Kyshona has always lent her voice and music to those that feel they have been silenced or forgotten. She began her career as a music therapist, writing her first songs with her patients--the students and inmates under her care. She soon found the need to write independently and find her own voice, and endeavor which led her to the fertile ground of the Nashville creative community and songwriting culture. Since then, she has learned how to balance her music career with her passion to heal the hurting. Audiences will find a common thread of empowerment, overcoming adversity, and finding hope in her work. On February 28, 2020, Kyshona will release her new LP Listen, co-produced with Andrija Tokic (St. Paul & The Broken Bones, Alabama Shakes, Hurray For The Riff Raff) and recorded mostly at his famed Nashville studio The Bomb Shelter. Within the grooves of its 10 tracks, Kyshona blends roots, rock, R&B, and folk with lyrical prowess to uplift the marginalized and bring awareness to the masses. It's for every silent scream, every heavy load, every fearful thought, and the simmering sense of anger that the silenced, the lost, and the forgotten try to hide from the world.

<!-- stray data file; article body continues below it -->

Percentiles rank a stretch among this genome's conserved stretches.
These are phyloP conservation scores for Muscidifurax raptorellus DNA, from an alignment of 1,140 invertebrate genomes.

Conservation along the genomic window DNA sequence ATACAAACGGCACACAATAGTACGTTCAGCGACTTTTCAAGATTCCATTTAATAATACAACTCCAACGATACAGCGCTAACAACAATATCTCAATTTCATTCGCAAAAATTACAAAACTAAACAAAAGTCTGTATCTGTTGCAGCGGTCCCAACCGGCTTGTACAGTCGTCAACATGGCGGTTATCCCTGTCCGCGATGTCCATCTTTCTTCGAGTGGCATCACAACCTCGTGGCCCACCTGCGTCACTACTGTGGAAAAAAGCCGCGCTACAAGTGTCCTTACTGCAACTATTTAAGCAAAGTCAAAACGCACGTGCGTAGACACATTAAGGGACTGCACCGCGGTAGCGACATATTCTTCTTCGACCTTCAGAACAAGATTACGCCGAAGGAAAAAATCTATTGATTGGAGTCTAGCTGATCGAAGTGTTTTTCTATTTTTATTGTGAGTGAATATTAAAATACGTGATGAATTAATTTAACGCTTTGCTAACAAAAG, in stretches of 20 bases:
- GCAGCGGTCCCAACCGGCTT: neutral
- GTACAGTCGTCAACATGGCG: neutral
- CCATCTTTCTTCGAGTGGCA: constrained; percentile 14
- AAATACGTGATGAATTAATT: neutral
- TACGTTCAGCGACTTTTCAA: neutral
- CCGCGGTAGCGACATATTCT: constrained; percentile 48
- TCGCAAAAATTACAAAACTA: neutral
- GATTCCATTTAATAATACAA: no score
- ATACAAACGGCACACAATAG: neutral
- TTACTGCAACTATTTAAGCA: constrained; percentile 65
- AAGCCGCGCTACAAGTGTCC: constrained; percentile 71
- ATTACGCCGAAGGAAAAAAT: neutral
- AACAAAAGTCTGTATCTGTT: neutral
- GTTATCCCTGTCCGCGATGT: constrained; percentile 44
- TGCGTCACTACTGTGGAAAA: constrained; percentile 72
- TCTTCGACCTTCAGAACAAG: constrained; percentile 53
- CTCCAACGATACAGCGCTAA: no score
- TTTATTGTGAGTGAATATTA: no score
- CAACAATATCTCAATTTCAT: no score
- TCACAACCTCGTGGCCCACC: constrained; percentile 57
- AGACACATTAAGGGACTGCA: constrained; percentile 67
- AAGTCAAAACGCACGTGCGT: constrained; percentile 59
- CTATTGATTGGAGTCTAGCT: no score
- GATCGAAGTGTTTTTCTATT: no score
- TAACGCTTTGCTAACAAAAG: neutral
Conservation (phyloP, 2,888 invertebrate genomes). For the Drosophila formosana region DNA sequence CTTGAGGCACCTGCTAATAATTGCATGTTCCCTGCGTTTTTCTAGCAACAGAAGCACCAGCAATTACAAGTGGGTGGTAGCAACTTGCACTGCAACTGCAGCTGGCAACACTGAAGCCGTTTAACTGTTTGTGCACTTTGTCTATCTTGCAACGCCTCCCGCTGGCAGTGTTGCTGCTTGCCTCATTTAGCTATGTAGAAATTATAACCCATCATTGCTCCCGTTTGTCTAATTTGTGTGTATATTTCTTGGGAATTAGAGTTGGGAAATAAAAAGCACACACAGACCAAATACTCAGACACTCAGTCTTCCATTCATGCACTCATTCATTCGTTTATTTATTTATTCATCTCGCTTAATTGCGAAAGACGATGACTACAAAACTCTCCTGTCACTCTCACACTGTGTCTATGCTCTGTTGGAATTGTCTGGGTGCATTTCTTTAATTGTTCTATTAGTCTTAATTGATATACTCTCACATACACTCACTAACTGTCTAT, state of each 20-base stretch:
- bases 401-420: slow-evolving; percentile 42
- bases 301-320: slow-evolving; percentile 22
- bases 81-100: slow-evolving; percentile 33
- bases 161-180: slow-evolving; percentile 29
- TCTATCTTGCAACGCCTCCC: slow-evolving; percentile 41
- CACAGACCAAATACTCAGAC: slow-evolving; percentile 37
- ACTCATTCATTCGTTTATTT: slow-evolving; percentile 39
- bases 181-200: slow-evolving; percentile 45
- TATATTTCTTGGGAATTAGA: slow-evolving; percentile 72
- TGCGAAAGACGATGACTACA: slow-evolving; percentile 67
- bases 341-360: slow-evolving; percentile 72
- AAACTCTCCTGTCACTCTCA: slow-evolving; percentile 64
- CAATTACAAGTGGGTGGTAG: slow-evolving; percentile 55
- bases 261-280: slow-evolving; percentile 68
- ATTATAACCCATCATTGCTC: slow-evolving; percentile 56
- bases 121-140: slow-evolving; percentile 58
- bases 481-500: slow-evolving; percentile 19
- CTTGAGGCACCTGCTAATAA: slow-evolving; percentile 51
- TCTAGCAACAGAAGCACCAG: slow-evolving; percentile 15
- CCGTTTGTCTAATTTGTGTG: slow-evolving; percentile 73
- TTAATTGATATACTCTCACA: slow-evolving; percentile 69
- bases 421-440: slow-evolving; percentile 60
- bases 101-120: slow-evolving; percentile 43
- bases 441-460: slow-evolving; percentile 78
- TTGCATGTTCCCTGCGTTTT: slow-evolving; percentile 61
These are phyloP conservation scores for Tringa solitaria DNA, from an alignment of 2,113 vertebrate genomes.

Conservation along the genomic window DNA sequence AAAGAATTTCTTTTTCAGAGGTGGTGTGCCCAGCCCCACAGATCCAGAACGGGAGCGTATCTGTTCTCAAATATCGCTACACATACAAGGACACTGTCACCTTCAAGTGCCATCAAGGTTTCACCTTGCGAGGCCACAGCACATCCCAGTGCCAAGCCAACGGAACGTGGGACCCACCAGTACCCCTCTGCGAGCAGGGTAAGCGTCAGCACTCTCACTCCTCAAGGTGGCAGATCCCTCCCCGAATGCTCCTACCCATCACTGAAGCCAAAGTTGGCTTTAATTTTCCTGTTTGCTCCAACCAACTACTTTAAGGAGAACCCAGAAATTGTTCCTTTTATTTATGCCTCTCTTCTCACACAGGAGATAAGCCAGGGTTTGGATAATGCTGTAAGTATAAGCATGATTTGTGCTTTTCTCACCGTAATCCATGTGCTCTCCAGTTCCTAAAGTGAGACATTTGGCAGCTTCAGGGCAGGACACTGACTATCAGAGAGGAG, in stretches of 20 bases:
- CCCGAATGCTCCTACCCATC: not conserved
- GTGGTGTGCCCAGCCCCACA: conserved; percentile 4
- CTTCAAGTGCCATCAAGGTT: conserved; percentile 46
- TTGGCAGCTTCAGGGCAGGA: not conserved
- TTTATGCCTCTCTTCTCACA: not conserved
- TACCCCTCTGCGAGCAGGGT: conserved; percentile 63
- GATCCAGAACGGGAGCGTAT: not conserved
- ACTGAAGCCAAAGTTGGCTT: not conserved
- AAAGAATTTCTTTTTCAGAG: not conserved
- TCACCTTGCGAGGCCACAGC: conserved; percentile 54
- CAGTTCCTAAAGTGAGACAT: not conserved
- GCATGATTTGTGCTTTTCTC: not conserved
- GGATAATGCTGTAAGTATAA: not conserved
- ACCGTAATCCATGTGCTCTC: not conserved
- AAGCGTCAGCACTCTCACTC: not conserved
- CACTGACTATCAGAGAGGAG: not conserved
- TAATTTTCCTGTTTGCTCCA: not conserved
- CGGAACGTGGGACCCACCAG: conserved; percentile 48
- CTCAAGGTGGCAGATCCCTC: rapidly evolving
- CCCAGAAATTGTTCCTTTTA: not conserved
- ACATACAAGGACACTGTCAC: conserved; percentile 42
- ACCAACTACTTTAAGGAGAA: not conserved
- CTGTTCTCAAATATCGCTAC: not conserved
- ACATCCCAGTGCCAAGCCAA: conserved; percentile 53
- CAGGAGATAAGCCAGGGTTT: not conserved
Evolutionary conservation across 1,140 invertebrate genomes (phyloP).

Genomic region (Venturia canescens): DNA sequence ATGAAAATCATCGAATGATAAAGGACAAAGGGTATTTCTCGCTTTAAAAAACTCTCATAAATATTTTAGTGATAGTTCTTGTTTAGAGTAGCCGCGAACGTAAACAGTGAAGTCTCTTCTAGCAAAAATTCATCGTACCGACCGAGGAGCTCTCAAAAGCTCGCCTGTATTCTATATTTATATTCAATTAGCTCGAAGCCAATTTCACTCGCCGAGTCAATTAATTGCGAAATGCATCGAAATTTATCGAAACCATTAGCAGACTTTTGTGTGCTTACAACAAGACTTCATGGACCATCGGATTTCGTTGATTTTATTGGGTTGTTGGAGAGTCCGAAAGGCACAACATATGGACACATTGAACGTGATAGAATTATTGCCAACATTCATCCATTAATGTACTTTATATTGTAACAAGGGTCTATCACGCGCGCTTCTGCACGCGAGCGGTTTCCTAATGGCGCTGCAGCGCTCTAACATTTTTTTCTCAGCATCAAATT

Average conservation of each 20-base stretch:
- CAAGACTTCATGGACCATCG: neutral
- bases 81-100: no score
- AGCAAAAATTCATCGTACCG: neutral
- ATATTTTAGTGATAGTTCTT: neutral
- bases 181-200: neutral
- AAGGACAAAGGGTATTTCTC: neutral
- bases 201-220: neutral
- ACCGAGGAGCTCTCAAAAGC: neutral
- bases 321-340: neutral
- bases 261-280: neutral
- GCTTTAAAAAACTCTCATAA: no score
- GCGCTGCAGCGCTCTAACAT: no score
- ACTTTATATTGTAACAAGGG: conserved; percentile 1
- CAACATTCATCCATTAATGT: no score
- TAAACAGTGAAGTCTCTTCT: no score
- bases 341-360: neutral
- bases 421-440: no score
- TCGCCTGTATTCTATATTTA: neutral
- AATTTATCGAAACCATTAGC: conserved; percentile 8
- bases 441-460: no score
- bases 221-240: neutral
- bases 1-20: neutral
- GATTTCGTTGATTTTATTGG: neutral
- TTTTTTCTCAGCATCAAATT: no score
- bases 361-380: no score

Singer-songwriter Rui Fu specializes in improvisational and impressionistic interpretations of Chinese ethnic musical traditions and modernist portrayals of ancient Taoist meditative music. Through her music, Fu initiates conversations between indigenous music cultures and rare instruments around the world, often employing her signature, non-lexical vocals as her own “language” and lyrics to illustrate a crossing of cultural and religious barriers.
S.G. Goodman was raised in Western Kentucky on the Mississippi River Delta, in a strict church going family of row crop farmers. She went from singing in church three times a week to becoming a prominent member of the Murray, KY indie scene and an impassioned voice in the political and social movements she supported. Old Time Feeling is an authentic sonic experience built upon beautiful songs that provide glimpses into ordinary lives filled with extraordinary emotion. S.G. Goodman does it all with unforgettable vocal performances. “I go to a different place when I sing,” she says. “When playing all these little bars with no monitors, you have to know what you sound like when you’re singing something, right in your body. You have to feel it.” Best of all, she makes us feel it, too.